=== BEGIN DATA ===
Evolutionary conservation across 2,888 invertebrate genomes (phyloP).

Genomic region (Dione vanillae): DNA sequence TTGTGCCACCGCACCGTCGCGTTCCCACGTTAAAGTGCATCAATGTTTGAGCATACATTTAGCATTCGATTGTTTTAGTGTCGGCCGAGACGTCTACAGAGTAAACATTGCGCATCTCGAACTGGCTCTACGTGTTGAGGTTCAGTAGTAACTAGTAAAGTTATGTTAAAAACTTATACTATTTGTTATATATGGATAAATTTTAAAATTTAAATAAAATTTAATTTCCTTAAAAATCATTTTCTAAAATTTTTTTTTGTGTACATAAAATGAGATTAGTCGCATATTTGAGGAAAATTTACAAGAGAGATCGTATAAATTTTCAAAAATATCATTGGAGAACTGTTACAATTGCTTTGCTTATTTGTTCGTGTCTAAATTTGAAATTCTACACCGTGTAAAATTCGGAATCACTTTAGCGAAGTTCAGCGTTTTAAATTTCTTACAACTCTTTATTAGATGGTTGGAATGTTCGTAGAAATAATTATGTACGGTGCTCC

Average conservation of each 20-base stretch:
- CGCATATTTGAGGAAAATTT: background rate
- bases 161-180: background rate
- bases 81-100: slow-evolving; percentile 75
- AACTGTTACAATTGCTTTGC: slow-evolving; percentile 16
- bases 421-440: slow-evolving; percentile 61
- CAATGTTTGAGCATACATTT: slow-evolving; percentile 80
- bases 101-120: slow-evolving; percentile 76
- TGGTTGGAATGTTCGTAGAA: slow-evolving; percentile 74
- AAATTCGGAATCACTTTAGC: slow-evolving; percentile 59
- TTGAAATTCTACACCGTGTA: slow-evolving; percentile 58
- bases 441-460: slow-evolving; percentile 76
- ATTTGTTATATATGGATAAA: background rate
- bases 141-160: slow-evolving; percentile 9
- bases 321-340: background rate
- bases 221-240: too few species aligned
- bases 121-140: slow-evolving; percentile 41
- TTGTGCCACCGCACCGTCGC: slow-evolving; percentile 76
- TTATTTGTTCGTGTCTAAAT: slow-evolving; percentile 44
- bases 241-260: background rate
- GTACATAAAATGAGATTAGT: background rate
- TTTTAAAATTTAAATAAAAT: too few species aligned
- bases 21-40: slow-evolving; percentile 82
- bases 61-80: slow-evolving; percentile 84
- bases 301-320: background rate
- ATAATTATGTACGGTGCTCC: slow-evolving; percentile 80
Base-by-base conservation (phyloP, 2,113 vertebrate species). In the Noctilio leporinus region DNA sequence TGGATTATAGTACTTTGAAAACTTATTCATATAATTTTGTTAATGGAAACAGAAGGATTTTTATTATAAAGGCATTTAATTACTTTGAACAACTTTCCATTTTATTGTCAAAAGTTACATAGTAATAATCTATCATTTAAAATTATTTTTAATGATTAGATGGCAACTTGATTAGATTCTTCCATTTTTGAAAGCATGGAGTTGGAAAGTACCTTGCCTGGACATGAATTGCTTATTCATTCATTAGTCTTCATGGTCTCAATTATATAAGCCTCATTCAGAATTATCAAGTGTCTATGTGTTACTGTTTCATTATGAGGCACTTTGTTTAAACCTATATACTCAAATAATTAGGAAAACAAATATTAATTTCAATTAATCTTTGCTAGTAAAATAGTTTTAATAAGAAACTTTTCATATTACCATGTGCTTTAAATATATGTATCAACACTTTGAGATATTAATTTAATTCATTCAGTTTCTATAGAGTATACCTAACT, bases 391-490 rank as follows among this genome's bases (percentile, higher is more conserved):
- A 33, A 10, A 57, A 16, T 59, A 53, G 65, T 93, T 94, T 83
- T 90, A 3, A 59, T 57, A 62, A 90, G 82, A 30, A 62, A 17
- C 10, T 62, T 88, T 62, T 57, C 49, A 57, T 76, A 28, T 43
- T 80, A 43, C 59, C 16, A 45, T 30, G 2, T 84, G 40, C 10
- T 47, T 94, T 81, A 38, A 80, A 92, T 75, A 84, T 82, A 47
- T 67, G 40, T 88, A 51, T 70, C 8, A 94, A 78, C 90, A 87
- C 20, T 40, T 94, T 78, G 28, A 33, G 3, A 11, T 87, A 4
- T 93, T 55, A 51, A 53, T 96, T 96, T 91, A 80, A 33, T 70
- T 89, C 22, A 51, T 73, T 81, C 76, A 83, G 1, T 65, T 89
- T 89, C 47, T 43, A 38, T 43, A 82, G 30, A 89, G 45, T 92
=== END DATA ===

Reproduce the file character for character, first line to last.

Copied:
Evolutionary conservation across 2,888 invertebrate genomes (phyloP).

Genomic region (Dione vanillae): DNA sequence TTGTGCCACCGCACCGTCGCGTTCCCACGTTAAAGTGCATCAATGTTTGAGCATACATTTAGCATTCGATTGTTTTAGTGTCGGCCGAGACGTCTACAGAGTAAACATTGCGCATCTCGAACTGGCTCTACGTGTTGAGGTTCAGTAGTAACTAGTAAAGTTATGTTAAAAACTTATACTATTTGTTATATATGGATAAATTTTAAAATTTAAATAAAATTTAATTTCCTTAAAAATCATTTTCTAAAATTTTTTTTTGTGTACATAAAATGAGATTAGTCGCATATTTGAGGAAAATTTACAAGAGAGATCGTATAAATTTTCAAAAATATCATTGGAGAACTGTTACAATTGCTTTGCTTATTTGTTCGTGTCTAAATTTGAAATTCTACACCGTGTAAAATTCGGAATCACTTTAGCGAAGTTCAGCGTTTTAAATTTCTTACAACTCTTTATTAGATGGTTGGAATGTTCGTAGAAATAATTATGTACGGTGCTCC

Average conservation of each 20-base stretch:
- CGCATATTTGAGGAAAATTT: background rate
- bases 161-180: background rate
- bases 81-100: slow-evolving; percentile 75
- AACTGTTACAATTGCTTTGC: slow-evolving; percentile 16
- bases 421-440: slow-evolving; percentile 61
- CAATGTTTGAGCATACATTT: slow-evolving; percentile 80
- bases 101-120: slow-evolving; percentile 76
- TGGTTGGAATGTTCGTAGAA: slow-evolving; percentile 74
- AAATTCGGAATCACTTTAGC: slow-evolving; percentile 59
- TTGAAATTCTACACCGTGTA: slow-evolving; percentile 58
- bases 441-460: slow-evolving; percentile 76
- ATTTGTTATATATGGATAAA: background rate
- bases 141-160: slow-evolving; percentile 9
- bases 321-340: background rate
- bases 221-240: too few species aligned
- bases 121-140: slow-evolving; percentile 41
- TTGTGCCACCGCACCGTCGC: slow-evolving; percentile 76
- TTATTTGTTCGTGTCTAAAT: slow-evolving; percentile 44
- bases 241-260: background rate
- GTACATAAAATGAGATTAGT: background rate
- TTTTAAAATTTAAATAAAAT: too few species aligned
- bases 21-40: slow-evolving; percentile 82
- bases 61-80: slow-evolving; percentile 84
- bases 301-320: background rate
- ATAATTATGTACGGTGCTCC: slow-evolving; percentile 80
Base-by-base conservation (phyloP, 2,113 vertebrate species). In the Noctilio leporinus region DNA sequence TGGATTATAGTACTTTGAAAACTTATTCATATAATTTTGTTAATGGAAACAGAAGGATTTTTATTATAAAGGCATTTAATTACTTTGAACAACTTTCCATTTTATTGTCAAAAGTTACATAGTAATAATCTATCATTTAAAATTATTTTTAATGATTAGATGGCAACTTGATTAGATTCTTCCATTTTTGAAAGCATGGAGTTGGAAAGTACCTTGCCTGGACATGAATTGCTTATTCATTCATTAGTCTTCATGGTCTCAATTATATAAGCCTCATTCAGAATTATCAAGTGTCTATGTGTTACTGTTTCATTATGAGGCACTTTGTTTAAACCTATATACTCAAATAATTAGGAAAACAAATATTAATTTCAATTAATCTTTGCTAGTAAAATAGTTTTAATAAGAAACTTTTCATATTACCATGTGCTTTAAATATATGTATCAACACTTTGAGATATTAATTTAATTCATTCAGTTTCTATAGAGTATACCTAACT, bases 391-490 rank as follows among this genome's bases (percentile, higher is more conserved):
- A 33, A 10, A 57, A 16, T 59, A 53, G 65, T 93, T 94, T 83
- T 90, A 3, A 59, T 57, A 62, A 90, G 82, A 30, A 62, A 17
- C 10, T 62, T 88, T 62, T 57, C 49, A 57, T 76, A 28, T 43
- T 80, A 43, C 59, C 16, A 45, T 30, G 2, T 84, G 40, C 10
- T 47, T 94, T 81, A 38, A 80, A 92, T 75, A 84, T 82, A 47
- T 67, G 40, T 88, A 51, T 70, C 8, A 94, A 78, C 90, A 87
- C 20, T 40, T 94, T 78, G 28, A 33, G 3, A 11, T 87, A 4
- T 93, T 55, A 51, A 53, T 96, T 96, T 91, A 80, A 33, T 70
- T 89, C 22, A 51, T 73, T 81, C 76, A 83, G 1, T 65, T 89
- T 89, C 47, T 43, A 38, T 43, A 82, G 30, A 89, G 45, T 92